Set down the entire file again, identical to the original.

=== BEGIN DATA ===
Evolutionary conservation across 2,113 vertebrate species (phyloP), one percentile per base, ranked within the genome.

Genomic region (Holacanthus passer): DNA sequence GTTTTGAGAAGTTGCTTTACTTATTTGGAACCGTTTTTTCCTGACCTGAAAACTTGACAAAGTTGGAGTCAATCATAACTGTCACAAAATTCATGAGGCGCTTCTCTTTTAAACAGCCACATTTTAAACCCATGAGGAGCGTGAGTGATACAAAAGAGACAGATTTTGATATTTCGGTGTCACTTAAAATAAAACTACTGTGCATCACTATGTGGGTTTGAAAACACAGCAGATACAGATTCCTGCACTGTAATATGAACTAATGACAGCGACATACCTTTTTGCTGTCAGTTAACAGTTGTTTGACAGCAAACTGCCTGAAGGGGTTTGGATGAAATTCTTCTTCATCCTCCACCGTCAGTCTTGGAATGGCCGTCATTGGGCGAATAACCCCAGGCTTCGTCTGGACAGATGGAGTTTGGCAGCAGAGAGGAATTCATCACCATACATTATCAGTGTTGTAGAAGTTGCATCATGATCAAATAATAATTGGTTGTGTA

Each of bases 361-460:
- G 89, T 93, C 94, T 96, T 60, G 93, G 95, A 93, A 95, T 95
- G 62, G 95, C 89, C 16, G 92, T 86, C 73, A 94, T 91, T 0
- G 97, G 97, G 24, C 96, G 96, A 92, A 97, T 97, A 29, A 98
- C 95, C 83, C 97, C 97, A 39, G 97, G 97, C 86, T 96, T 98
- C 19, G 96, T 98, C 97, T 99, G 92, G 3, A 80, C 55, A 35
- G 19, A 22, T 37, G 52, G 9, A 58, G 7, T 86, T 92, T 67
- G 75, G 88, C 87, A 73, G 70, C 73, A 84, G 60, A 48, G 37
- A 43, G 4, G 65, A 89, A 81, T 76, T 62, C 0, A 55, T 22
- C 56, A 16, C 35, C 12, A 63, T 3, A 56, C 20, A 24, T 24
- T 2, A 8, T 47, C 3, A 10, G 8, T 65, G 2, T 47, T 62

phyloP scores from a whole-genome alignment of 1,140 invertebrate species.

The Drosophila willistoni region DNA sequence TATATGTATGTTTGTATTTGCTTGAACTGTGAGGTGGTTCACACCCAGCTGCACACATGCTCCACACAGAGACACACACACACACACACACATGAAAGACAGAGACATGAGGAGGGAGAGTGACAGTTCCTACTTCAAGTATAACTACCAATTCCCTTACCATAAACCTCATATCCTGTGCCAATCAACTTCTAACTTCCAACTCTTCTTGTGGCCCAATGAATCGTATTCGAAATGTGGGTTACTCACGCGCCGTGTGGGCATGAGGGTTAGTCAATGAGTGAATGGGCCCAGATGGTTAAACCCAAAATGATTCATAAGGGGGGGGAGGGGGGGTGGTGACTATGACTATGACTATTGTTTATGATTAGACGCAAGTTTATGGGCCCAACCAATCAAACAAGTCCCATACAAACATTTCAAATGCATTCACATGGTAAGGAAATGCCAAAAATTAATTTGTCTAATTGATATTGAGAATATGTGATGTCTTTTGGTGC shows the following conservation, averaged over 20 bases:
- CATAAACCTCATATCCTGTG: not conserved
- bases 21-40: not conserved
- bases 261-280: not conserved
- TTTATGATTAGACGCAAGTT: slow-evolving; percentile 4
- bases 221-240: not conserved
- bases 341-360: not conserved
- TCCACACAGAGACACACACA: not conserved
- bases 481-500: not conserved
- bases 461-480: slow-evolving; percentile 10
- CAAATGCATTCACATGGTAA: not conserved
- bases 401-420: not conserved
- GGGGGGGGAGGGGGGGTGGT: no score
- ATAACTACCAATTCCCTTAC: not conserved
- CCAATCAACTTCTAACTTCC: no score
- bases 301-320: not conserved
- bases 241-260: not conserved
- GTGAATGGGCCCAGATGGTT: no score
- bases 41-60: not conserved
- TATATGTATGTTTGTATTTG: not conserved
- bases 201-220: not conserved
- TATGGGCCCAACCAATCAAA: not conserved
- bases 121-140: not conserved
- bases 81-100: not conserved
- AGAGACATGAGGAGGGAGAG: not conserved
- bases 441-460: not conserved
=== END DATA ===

Evolutionary conservation across 2,113 vertebrate species (phyloP), one percentile per base, ranked within the genome.

Genomic region (Holacanthus passer): DNA sequence GTTTTGAGAAGTTGCTTTACTTATTTGGAACCGTTTTTTCCTGACCTGAAAACTTGACAAAGTTGGAGTCAATCATAACTGTCACAAAATTCATGAGGCGCTTCTCTTTTAAACAGCCACATTTTAAACCCATGAGGAGCGTGAGTGATACAAAAGAGACAGATTTTGATATTTCGGTGTCACTTAAAATAAAACTACTGTGCATCACTATGTGGGTTTGAAAACACAGCAGATACAGATTCCTGCACTGTAATATGAACTAATGACAGCGACATACCTTTTTGCTGTCAGTTAACAGTTGTTTGACAGCAAACTGCCTGAAGGGGTTTGGATGAAATTCTTCTTCATCCTCCACCGTCAGTCTTGGAATGGCCGTCATTGGGCGAATAACCCCAGGCTTCGTCTGGACAGATGGAGTTTGGCAGCAGAGAGGAATTCATCACCATACATTATCAGTGTTGTAGAAGTTGCATCATGATCAAATAATAATTGGTTGTGTA

Each of bases 361-460:
- G 89, T 93, C 94, T 96, T 60, G 93, G 95, A 93, A 95, T 95
- G 62, G 95, C 89, C 16, G 92, T 86, C 73, A 94, T 91, T 0
- G 97, G 97, G 24, C 96, G 96, A 92, A 97, T 97, A 29, A 98
- C 95, C 83, C 97, C 97, A 39, G 97, G 97, C 86, T 96, T 98
- C 19, G 96, T 98, C 97, T 99, G 92, G 3, A 80, C 55, A 35
- G 19, A 22, T 37, G 52, G 9, A 58, G 7, T 86, T 92, T 67
- G 75, G 88, C 87, A 73, G 70, C 73, A 84, G 60, A 48, G 37
- A 43, G 4, G 65, A 89, A 81, T 76, T 62, C 0, A 55, T 22
- C 56, A 16, C 35, C 12, A 63, T 3, A 56, C 20, A 24, T 24
- T 2, A 8, T 47, C 3, A 10, G 8, T 65, G 2, T 47, T 62

phyloP scores from a whole-genome alignment of 1,140 invertebrate species.

The Drosophila willistoni region DNA sequence TATATGTATGTTTGTATTTGCTTGAACTGTGAGGTGGTTCACACCCAGCTGCACACATGCTCCACACAGAGACACACACACACACACACACATGAAAGACAGAGACATGAGGAGGGAGAGTGACAGTTCCTACTTCAAGTATAACTACCAATTCCCTTACCATAAACCTCATATCCTGTGCCAATCAACTTCTAACTTCCAACTCTTCTTGTGGCCCAATGAATCGTATTCGAAATGTGGGTTACTCACGCGCCGTGTGGGCATGAGGGTTAGTCAATGAGTGAATGGGCCCAGATGGTTAAACCCAAAATGATTCATAAGGGGGGGGAGGGGGGGTGGTGACTATGACTATGACTATTGTTTATGATTAGACGCAAGTTTATGGGCCCAACCAATCAAACAAGTCCCATACAAACATTTCAAATGCATTCACATGGTAAGGAAATGCCAAAAATTAATTTGTCTAATTGATATTGAGAATATGTGATGTCTTTTGGTGC shows the following conservation, averaged over 20 bases:
- CATAAACCTCATATCCTGTG: not conserved
- bases 21-40: not conserved
- bases 261-280: not conserved
- TTTATGATTAGACGCAAGTT: slow-evolving; percentile 4
- bases 221-240: not conserved
- bases 341-360: not conserved
- TCCACACAGAGACACACACA: not conserved
- bases 481-500: not conserved
- bases 461-480: slow-evolving; percentile 10
- CAAATGCATTCACATGGTAA: not conserved
- bases 401-420: not conserved
- GGGGGGGGAGGGGGGGTGGT: no score
- ATAACTACCAATTCCCTTAC: not conserved
- CCAATCAACTTCTAACTTCC: no score
- bases 301-320: not conserved
- bases 241-260: not conserved
- GTGAATGGGCCCAGATGGTT: no score
- bases 41-60: not conserved
- TATATGTATGTTTGTATTTG: not conserved
- bases 201-220: not conserved
- TATGGGCCCAACCAATCAAA: not conserved
- bases 121-140: not conserved
- bases 81-100: not conserved
- AGAGACATGAGGAGGGAGAG: not conserved
- bases 441-460: not conserved